The Inside Scoop on the Upcoming "Rent: Live" Special
The iconic 1990s musical Rent is the latest Broadway show to get the live treatment. Airing January 27, the star-studded cast includes Vanessa Hudgens as Maureen Johnson, Jordan Fisher as Mark Cohen, Tinashe as Mimi Marquez, and "RuPaul's Drag Race" contestant Valentina as Angel. Keala Settle of The Greatest Showman will also make an appearance to sing "Seasons of Love," and Sonya Tayeh will provide brand-new choreography. We caught up with ensemble dancer Khori Petinaud to get the inside scoop on the movement—and why fans of the original will be super-satisfied with this version.
Khori Petinaud (photo by Delacruz Photography, courtesy Polk & Co.)
Tell us a little bit about the new choreography.
Sonya Tayeh is amazing. She has a really gritty, guttural perspective on movement in general, which is perfect for what Rent is and what it was originally. There are a lot of moments that serve as homage to the original ideas of the show, and there are parts that we're essentially replicating, but this new version incorporates the ensemble more and there's way more movement. Sonya's choreography is grounded and contemporary with a lot of '90s references. So it's a nice mixture of both.
What has the process been like?
I just finished working with Sonya on Moulin Rouge, the new musical that opened in Boston, and getting back into the studio with her is really awesome because it always feels like an exploratory space. We laugh a lot and we have a great time. Sonya's good at recognizing strengths in her dancers and expanding on them, so it's really fun to be a part of her creation process. She helps you find what she's looking for, but from your perspective. It always feels very unique to the people who are a part of it.
What does Rent mean to you as a performer?
Rent means so much to the theater community because it was kind of like the Hamilton of that time. Everybody knew about it and everybody wanted to be in it—so performing in it now feels like getting to be a part of something historical. It feels monumental and powerful, especially since the anniversary is coming up. When the show first premiered, NYC and the theater community were in a time of crisis. Now, it's a similar feeling in terms of the energy in the city, and I think the principles in Rent are very poignant right now in our country—which makes it even more impactful to be a part of this story.
How does the live aspect make rehearsals different?
Sonya had blueprints of what the soundstage was going to look like and started thinking about camera angles pretty early on. Since she's worked on "So You Think You Can Dance," she understands dance for camera. There were a lot of moments where she pulled out her iPad and tried to see what shots she wanted and how she wanted moments to translate on screen.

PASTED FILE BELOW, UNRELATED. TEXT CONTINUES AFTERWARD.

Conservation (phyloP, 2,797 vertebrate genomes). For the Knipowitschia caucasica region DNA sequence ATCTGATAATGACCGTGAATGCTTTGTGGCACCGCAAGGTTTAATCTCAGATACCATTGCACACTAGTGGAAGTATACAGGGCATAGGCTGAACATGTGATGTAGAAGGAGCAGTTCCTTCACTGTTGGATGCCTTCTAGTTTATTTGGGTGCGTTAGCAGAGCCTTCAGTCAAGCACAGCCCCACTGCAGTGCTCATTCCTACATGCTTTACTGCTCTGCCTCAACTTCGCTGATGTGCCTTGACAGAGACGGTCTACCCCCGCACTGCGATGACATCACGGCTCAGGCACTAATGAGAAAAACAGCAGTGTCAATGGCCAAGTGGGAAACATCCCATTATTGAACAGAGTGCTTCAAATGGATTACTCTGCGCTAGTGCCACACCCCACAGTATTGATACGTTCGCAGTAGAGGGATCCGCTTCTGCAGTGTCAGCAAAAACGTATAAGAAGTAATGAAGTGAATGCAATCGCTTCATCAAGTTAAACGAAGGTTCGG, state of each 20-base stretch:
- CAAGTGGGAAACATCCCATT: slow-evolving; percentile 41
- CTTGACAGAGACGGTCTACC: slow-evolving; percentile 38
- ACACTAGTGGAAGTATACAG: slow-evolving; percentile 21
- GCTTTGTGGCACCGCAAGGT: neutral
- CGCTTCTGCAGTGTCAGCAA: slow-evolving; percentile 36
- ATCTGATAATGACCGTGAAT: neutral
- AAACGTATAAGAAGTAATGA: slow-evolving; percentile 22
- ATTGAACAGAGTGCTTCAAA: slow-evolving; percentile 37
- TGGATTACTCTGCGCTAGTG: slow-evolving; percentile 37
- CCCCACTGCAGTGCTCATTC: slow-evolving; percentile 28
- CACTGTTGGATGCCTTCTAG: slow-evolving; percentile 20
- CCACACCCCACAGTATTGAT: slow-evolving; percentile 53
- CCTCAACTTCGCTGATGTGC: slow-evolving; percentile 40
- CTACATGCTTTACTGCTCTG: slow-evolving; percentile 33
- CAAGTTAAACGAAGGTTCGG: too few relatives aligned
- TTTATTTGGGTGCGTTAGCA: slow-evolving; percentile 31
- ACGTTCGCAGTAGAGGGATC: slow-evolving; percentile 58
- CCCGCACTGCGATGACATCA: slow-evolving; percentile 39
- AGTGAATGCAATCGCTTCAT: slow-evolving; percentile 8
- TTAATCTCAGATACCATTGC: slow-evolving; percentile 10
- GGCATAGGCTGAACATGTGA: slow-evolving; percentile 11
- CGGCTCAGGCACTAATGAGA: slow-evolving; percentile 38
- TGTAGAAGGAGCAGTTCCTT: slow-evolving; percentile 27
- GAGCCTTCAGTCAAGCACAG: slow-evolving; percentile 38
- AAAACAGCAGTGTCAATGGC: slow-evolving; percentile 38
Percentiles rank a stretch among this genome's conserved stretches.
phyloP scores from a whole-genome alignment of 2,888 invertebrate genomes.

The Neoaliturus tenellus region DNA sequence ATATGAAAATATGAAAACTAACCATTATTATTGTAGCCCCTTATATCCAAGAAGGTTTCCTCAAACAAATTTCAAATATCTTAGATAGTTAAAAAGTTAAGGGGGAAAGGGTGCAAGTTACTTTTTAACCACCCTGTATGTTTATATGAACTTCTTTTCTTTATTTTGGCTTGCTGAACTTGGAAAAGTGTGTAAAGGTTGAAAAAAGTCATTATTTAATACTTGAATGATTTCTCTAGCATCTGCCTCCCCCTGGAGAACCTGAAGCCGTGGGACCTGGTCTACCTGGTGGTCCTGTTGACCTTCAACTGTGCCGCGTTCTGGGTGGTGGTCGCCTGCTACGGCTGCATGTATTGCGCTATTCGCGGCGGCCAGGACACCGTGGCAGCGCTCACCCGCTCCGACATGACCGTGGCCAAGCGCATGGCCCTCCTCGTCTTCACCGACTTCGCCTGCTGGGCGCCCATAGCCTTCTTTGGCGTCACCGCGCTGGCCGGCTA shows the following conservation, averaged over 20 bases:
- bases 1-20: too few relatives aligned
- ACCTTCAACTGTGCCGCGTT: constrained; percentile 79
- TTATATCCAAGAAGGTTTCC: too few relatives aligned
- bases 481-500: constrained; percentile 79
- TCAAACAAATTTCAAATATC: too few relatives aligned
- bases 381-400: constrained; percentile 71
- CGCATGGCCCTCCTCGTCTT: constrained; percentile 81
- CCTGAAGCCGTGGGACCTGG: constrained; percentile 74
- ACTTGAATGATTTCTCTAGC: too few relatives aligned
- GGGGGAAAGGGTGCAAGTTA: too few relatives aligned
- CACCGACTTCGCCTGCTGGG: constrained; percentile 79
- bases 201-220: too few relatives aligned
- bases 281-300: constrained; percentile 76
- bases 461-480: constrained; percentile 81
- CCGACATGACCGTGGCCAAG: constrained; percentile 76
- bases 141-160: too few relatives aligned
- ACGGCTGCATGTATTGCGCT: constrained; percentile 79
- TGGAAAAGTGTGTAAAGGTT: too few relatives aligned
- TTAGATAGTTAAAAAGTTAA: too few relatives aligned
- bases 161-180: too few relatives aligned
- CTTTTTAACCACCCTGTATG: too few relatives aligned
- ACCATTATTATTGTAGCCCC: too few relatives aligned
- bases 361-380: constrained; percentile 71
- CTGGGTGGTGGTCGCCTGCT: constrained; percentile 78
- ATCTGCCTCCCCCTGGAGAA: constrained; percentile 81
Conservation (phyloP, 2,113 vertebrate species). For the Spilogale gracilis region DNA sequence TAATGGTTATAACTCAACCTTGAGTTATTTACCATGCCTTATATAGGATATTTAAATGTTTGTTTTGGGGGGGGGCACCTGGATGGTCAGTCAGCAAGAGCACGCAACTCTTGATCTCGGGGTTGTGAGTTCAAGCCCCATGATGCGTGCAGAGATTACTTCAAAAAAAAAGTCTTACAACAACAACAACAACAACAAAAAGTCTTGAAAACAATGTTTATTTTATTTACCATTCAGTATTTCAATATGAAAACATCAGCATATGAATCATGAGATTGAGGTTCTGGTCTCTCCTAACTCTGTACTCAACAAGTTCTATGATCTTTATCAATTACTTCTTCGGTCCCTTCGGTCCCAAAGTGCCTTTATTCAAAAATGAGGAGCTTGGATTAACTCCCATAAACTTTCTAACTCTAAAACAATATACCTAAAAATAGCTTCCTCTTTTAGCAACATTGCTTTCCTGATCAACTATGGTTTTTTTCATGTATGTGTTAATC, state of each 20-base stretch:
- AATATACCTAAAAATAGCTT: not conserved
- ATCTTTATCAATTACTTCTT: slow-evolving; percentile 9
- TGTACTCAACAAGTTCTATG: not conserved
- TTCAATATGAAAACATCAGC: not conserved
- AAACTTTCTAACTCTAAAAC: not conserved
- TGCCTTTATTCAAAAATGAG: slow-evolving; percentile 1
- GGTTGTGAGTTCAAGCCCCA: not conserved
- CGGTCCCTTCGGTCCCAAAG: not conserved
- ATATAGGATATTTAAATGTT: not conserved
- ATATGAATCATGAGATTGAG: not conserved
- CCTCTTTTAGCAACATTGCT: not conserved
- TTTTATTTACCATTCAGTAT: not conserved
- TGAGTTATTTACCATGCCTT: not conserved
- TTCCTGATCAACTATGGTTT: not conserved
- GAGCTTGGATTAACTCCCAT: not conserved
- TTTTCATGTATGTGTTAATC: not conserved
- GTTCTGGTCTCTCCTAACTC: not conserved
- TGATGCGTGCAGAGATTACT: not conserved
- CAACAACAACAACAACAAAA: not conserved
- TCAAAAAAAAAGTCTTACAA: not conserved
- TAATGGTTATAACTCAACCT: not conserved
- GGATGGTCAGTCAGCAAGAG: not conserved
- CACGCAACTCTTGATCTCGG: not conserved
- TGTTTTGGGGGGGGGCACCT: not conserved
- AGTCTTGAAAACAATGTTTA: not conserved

What are you most excited for people to see?
I'm most excited for people to see Sonya's interpretation of the show. It really honors Jonathan Larson's legacy, but she was also able to incorporate her own unique point of view. Rent lovers are going to see the things they want to see, of course, but they'll also get to see a new interpretation of the choreography, and a new way of integrating the ensemble into the show.
A version of this story appeared in the January 2019 issue of Dance Spirit with the title "Seasons of Love."
(From left) Darriel Johnakin, Diego Pasillas, and Emma Sutherland (all photos by Erin Baiano)
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Imagine attending American Ballet Theatre's prestigious NYC summer intensive, training among classical ballet legends. Imagine taking the stage at New York City Dance Alliance Nationals, competing against some of the country's best contemporary dancers. Now, imagine doing both—at the same time.
Welcome to Madison Brown's world. This summer, she's in her third year as a National Training Scholar with ABT, while also competing for NYCDA's Teen Outstanding Dancer title. (She's already won Outstanding Dancer in the Mini and Junior categories.) The logistics are complicated—ABT's five-week intensive overlaps with the weeklong NYCDA Nationals, which translates to a lot of cabs back and forth across Manhattan—but Maddie is committed to making the most of each opportunity. "I love contemporary and ballet equally," she says. "While I'm able to do both, I want to do as much as I can."
Maddie has an expressive face, endless extensions, and a quiet command of the stage. She dances with remarkable maturity—a trait noted by none other than Jennifer Lopez, one of the judges on NBC's "World of Dance," on which Maddie competed in Season 2. Although Maddie didn't take home the show's top prize, she was proud to be the youngest remaining soloist when she was eliminated, and saw the whole experience as an opportunity to grow. After all, she's just getting started. Oh, that's right—did we mention Maddie's only 14?
Corbin Bleu in rehearsal for "Kiss Me, Kate" (Jenny Anderson, courtesy Roundabout Theatre Company)
If you're a hardcore Broadway baby, today is the worst Sunday of the year. Why, you ask? The Tony Awards were last Sunday, so basically there's nothing to look forward to in life anymore—no James Corden being James Corden, no teary acceptance speeches from newly minted stars, no thrilling excerpts from the hottest new shows. Oh yeah, and there are 50 more Sundays to go before our humdrum lives are once again blessed with the next annual iteration of Broadway's biggest night.